Among the 60 apps available for the Galaxy Gear, which ships Sept. 25 at a retail price of $299, are a step-counting accelerometer. Purchasers also get a customized Azumio app they can use to monitor their heart rate, measure their calorie output, and take pictures of the food they eat with the Gear's built-in camera.
When used with a mobile communications device, the smartwatch can be used to send e-mail, surf the Web and share information through social media. The latter feature could potentially be used with "gamification" apps that enable people to share with others their fitness achievements in running, walking or weight loss.
The Samsung smartwatch can be synchronized with the company's new Note 3 phablet but not yet with its Android smartphones. It won't be able to coordinate with any other company's smartphones, at least initially.
[ Fitness gadgets are not the only market segment that might be affected by smartwatches. Read Tablet Sales Face Growing Threat From Smartwatches, Phablets. ]
Josh Flood, an analyst with ABI Research, told InformationWeek Healthcare he was underwhelmed by the Galaxy Gear. He was disappointed that it didn't come with a flexible screen that could wrap around the wrist to make it more interactive. And while the Gear's camera makes it unique among smart watches, he can't figure out why someone would use that camera in preference to the one that comes with all smartphones.
Nevertheless, he said, if the Gear and other smartwatches take off, the sheer size of companies like Sony, Samsung and Apple would be "very concerning" to companies that making health tracking devices. "It's possible it will cannibalize the market for healthcare trackers," he said. "The question is how Samsung will market it and whether they're going to focus on the healthcare market. It was reported earlier this year that Apple plans to make a big push in the fitness area."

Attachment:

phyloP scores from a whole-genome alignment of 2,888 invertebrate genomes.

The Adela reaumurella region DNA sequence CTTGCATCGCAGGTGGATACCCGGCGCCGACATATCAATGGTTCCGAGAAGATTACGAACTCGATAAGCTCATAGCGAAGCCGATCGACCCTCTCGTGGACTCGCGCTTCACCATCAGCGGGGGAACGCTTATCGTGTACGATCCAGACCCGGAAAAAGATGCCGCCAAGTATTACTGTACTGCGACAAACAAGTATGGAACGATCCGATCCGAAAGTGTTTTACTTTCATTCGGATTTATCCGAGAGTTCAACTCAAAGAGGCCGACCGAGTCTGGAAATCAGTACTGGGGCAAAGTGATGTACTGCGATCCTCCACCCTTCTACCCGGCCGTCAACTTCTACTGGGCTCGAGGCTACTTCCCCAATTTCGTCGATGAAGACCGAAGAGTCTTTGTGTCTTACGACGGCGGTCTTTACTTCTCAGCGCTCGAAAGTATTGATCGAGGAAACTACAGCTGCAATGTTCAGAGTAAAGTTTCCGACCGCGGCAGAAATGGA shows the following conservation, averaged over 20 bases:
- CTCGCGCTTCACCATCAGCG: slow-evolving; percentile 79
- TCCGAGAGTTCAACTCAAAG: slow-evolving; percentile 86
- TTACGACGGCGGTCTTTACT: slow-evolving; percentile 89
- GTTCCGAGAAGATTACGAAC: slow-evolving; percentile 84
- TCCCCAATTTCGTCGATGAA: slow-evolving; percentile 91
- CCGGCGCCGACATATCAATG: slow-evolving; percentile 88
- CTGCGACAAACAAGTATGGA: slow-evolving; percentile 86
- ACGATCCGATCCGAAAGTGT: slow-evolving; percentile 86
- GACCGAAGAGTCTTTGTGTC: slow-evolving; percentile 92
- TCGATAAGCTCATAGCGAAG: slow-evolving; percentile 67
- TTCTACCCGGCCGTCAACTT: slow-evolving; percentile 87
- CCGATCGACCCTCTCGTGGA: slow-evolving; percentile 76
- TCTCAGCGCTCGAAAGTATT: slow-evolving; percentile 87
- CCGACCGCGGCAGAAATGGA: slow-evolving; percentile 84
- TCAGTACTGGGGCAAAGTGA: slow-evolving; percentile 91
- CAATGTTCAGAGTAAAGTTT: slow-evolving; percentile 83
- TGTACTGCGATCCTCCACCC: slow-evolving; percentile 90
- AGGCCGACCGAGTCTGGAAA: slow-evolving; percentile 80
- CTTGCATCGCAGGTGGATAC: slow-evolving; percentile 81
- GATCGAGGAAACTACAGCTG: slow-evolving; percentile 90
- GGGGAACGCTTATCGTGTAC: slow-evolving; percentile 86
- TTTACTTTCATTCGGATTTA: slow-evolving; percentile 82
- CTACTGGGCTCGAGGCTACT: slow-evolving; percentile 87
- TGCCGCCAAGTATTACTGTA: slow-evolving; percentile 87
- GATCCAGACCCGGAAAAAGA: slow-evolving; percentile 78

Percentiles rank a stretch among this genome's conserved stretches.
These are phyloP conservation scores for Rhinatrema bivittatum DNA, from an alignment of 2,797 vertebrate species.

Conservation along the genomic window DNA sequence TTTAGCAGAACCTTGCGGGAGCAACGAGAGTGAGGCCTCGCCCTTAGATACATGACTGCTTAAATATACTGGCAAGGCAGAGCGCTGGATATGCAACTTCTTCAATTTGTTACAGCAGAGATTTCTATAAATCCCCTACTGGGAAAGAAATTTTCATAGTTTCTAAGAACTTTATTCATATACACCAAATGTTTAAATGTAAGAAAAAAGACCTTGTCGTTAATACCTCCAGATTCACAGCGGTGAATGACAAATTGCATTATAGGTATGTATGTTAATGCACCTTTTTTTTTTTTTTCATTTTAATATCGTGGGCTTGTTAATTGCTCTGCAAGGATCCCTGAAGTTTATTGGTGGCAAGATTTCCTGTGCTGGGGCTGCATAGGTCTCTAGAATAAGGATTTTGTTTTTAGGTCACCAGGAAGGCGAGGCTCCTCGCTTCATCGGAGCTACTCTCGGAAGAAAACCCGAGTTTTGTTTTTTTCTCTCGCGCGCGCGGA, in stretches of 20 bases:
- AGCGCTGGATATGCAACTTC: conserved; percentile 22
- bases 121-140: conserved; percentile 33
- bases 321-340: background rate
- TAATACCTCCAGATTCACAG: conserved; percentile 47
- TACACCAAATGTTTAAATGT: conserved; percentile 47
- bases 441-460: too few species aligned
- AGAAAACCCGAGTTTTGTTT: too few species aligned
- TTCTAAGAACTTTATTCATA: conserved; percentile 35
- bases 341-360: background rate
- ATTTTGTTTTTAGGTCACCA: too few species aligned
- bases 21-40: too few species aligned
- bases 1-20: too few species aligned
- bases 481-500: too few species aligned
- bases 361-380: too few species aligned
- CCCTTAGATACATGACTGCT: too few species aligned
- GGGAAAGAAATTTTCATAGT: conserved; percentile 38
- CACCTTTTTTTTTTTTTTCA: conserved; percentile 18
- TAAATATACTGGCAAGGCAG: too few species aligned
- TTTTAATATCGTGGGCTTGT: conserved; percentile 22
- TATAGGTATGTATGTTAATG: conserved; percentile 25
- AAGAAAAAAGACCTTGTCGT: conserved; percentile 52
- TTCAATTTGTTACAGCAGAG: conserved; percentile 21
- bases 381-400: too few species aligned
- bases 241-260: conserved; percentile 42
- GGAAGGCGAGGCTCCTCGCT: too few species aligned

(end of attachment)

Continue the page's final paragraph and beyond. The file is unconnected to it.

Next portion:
Sony, which will soon launch its second-generation smartwatch, said about 300 apps were available for the device, including some fitness software.
Malay Gandhi, chief strategy officer for RockHealth, a San Francisco-based accelerator of digital health startups, said that Samsung's smartwatch would not pose much competition to makers of fitness devices. "It isn't in a position to take a big chunk of the wearable market and it's obviously not a replacement for phones," he said.
As for the long-range prospects of the Gear and other smartwatches in healthcare, he said, "The real question is whether people like the wristband-phone combination or do they want to integrate that into one device."
One interesting contrast between that combination and the current generation of fitness trackers, such as the Jawbone UP wristband, the Nike Fuel Band and the Fitbit Flex, is that the latter aren't capable of getting a cellular connection wirelessly through a smartphone, Gandhi notes.
However, he pointed out, there are no apps for the Gear that are not also available in smartphone versions. "Samsung pulled some stuff they liked from the wearable space [to create the Gear] and then added in some third-party apps," he said.
It has been predicted that Samsung will ship 1.2 million smartwatches worldwide this year and 7 million in 2014. But whether this product and others like it will be a success depends on how the technology evolves, Gandhi said. The killer app for wearables won't be software but a platform that can be used by a wide variety of sensors, he predicted.